At Norman’s, which is 15 years old and just around the corner from New York’s epicenter of punk, St. Marks Place, shoppers with nose rings and dewy cheeks are not unknown. But they may only be looking to use the automatic teller machine. A pair of teenagers — he with ink-black dyed hair, and she in ragged camouflage shorts — wandered in one evening recently and promptly froze in the doorway, stopped in their tracks by an Isaac Hayes cut from the 70’s.
They had the confused looks of would-be congregants who had stumbled into a church of the wrong denomination; they quickly shuffled off. Most of Norman’s other customers were old enough to remember eight-track tapes. Steven Russo, 53, for instance, was looking for jazz CD’s. Mr. Russo, a high school teacher in Valley Stream, N.Y., said that he values the store for its sense of camaraderie among cognoscenti as much as its selection. “It’s the ability of people to talk to people about the music, to talk to personnel who are knowledgeable,” he said.
Richard Antone, a freelance writer from Newark whose hair was flecked with silver curls, said his weekly trip to the store is a visual experience as well as an auditory one. “I remember how people admired the artwork on an album like ‘Electric Ladyland’ or ‘Sgt. Pepper’ as much as the music,” he said.
The lost generation of young shoppers — for whom a CD is a silvery disc on which you burn your own songs and then label with a black marker — will probably spell doom for Norman’s within the next five years, said Mr. Isaacs, the owner. Several of his downtown competitors have already disappeared, he said.
Some independent owners are resisting the demographic challenges. Eric Levin, 36, who owns three Criminal Records stores in Atlanta and oversees a trade group called the Alliance of Independent Media Stores, representing 30 shops nationally, said that businesses losing young customers are “dinosaurs” that have done nothing to cater to the new generation. Around the country, he said, shops like Grimey’s in Nashville, Shake It Records in Cincinnati and Other Music in New York are hanging on to young customers by evolving into one-stop hipster emporiums. Besides selling obscure CD’s and even vinyl records, many have diversified into comic books, Japanese robot toys and clothing. Some have opened adjoining nightclubs or, in Mr. Levin’s case, coffee shops.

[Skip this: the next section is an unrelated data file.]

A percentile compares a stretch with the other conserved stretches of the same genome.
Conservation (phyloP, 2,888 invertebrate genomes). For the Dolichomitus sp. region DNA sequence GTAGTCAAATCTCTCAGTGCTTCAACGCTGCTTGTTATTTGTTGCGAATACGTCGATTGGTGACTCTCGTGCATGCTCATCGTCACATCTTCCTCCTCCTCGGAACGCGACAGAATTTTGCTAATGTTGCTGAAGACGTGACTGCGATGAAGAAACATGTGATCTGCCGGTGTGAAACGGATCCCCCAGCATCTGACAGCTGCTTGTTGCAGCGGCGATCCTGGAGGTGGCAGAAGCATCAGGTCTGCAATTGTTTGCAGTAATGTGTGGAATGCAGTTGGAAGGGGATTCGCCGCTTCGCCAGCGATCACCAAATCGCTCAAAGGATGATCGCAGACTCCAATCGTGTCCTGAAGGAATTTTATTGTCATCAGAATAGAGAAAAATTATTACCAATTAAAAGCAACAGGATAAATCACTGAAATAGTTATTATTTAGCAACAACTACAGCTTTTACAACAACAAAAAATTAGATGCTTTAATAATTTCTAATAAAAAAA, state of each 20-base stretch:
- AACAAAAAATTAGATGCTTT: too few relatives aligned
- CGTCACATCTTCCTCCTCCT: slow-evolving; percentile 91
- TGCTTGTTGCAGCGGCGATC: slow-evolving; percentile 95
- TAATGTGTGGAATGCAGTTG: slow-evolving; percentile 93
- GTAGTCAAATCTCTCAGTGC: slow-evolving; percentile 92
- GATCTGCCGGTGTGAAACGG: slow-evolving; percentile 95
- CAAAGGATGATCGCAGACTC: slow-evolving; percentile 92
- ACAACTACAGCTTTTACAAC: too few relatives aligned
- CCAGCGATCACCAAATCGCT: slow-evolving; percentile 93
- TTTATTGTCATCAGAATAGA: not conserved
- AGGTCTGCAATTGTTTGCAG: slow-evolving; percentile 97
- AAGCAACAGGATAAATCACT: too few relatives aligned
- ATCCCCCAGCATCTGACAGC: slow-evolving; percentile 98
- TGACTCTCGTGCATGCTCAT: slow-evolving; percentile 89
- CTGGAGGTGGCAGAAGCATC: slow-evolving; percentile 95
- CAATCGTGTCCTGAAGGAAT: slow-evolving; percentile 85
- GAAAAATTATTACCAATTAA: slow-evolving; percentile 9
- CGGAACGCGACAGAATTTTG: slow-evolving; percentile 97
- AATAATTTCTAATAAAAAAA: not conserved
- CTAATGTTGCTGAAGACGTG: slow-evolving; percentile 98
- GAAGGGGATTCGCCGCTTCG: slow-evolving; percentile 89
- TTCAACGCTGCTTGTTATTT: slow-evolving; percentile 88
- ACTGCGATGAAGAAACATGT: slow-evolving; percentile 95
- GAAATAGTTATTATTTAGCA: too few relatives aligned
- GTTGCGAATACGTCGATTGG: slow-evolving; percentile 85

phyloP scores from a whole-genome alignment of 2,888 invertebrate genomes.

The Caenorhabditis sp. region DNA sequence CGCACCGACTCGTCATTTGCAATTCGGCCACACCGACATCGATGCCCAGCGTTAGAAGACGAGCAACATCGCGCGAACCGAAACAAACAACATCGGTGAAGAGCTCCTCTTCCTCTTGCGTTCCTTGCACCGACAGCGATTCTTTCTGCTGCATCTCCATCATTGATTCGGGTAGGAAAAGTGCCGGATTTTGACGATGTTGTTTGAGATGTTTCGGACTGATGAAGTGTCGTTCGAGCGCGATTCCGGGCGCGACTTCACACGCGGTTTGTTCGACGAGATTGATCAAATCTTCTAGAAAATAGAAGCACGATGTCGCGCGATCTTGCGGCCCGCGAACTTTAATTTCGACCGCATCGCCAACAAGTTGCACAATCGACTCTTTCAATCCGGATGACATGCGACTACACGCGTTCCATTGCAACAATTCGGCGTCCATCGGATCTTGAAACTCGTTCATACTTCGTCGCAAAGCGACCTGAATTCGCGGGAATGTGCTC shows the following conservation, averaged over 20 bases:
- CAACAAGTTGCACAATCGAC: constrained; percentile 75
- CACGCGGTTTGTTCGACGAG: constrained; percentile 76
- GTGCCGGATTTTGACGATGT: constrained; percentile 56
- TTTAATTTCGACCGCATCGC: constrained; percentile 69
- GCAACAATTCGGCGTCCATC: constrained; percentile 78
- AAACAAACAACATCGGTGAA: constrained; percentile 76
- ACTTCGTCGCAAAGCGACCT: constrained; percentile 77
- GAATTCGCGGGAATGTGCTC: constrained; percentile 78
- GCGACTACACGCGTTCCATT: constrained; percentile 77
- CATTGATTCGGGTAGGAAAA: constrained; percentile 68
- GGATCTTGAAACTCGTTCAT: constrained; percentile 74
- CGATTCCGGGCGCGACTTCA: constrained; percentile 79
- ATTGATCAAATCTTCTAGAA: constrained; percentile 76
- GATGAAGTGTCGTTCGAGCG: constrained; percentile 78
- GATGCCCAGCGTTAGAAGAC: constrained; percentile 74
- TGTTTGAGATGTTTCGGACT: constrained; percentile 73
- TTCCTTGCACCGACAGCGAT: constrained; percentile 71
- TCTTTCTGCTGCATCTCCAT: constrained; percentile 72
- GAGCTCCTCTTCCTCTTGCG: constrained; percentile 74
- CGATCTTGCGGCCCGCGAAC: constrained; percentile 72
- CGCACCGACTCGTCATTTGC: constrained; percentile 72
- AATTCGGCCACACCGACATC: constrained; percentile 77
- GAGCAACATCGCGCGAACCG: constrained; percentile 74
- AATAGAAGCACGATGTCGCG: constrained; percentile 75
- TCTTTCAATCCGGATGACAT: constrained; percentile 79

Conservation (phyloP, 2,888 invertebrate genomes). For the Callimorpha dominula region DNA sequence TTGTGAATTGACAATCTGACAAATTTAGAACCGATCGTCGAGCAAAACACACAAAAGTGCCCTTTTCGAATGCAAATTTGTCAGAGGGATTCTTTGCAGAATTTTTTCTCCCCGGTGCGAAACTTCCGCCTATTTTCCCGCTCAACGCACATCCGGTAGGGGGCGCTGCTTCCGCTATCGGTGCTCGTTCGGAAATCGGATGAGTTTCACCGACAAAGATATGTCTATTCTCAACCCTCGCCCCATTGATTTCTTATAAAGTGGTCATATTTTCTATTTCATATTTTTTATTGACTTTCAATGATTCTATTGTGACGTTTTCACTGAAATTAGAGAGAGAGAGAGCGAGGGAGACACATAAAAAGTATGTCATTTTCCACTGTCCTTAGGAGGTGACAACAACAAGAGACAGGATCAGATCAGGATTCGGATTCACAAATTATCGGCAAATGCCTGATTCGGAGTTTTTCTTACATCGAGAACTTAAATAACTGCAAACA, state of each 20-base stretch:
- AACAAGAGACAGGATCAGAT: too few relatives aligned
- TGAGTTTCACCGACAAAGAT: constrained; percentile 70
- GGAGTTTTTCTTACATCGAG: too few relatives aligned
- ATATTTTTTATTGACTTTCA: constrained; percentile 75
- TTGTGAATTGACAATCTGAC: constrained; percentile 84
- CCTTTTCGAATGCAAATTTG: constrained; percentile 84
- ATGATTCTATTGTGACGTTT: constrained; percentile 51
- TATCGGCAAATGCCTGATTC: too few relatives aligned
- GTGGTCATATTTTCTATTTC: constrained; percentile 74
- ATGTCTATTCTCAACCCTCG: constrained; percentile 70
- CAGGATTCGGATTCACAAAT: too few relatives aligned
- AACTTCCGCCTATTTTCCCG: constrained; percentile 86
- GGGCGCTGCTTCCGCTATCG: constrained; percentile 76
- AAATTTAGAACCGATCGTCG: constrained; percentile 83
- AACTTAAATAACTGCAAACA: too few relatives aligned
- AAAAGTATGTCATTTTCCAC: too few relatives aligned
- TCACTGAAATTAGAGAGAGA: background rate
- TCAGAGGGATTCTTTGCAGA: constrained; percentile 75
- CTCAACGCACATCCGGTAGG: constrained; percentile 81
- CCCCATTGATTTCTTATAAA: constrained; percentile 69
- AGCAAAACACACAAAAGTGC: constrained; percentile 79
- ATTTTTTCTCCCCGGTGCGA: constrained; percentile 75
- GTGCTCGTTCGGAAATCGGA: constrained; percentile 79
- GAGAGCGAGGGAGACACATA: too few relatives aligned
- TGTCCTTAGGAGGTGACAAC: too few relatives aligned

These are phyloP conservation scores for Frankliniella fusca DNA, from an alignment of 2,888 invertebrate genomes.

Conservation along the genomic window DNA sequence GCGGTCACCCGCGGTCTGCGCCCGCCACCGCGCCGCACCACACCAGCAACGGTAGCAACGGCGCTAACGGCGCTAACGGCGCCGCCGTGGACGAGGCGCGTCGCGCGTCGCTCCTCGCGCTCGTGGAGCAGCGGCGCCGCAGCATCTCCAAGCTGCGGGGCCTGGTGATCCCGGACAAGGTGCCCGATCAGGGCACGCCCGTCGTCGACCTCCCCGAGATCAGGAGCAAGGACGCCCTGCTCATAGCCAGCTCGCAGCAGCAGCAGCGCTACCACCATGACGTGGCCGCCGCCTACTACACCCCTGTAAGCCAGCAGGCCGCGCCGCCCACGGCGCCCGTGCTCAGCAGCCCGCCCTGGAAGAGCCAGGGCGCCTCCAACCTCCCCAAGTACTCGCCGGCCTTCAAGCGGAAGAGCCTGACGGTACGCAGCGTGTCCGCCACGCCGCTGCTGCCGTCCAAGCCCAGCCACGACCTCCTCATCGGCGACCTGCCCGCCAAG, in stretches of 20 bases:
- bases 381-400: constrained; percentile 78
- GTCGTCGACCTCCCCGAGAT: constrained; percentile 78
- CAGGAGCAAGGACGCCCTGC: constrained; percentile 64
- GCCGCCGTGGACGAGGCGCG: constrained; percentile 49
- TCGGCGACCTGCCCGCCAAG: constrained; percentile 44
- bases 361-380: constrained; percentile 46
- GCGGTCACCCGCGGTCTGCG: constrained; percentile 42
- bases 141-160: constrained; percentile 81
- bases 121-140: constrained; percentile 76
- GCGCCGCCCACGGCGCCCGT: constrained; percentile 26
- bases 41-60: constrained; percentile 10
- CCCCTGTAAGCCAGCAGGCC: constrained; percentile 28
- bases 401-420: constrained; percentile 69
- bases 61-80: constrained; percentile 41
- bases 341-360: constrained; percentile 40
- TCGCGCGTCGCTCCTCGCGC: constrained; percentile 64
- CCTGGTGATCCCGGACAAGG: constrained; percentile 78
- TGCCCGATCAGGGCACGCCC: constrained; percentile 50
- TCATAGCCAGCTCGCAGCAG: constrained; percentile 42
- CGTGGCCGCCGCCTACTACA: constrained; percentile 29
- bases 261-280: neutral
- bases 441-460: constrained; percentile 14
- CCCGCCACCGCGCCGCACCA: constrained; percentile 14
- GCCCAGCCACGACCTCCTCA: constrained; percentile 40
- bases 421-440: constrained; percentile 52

“Kids don’t have to go to the record store like earlier generations,” Mr. Levin said. “You have to make them want to. You have to make it an event.”
But diversification is not always an option for smaller stores with little extra space, like Norman’s. Mr. Isaacs’s continued survival is due in part to a side business he runs selling used CD’s on Amazon and eBay. He buys them from walk-in customers who are often dumping entire collections.
Unlike the threatened independent bookstore, with its tattered rugs, dusty shelves and shedding cats, indie record stores in danger of disappearing do not inspire much hand-wringing, perhaps because they are not as celebrated in popular imagination as the quaint bookshop. (Record geeks can claim only “High Fidelity,’’ the book and movie, as a nostalgic touchstone.)
Still, the passing of such places would be mourned.
Danny Fields, the Ramones’ first manager, points out that visiting Bleecker Bob’s on West Third Street in the late 70’s was “like experiencing the New York music scene” in miniature — it was a cultural locus, a trading post for all the latest punk trends. “Dropping into Bleecker Bob’s was like dropping into CBGB’s,” he said. (You can still drop into Bleecker Bob’s.)
Dave Marsh, the rock critic and author of books on popular music, noted that rockers like Jonathan Richman and Iggy Pop honed their edgy musical tastes working as record store clerks.
“It’s part of the transmission of music,” said Mr. Marsh, who recalls being turned on to cult bands like the Fugs and the Mothers of Invention by the clerks at his local record store in his hometown, Waterford, Mich. “It seems like you can’t have a neighborhood without them.”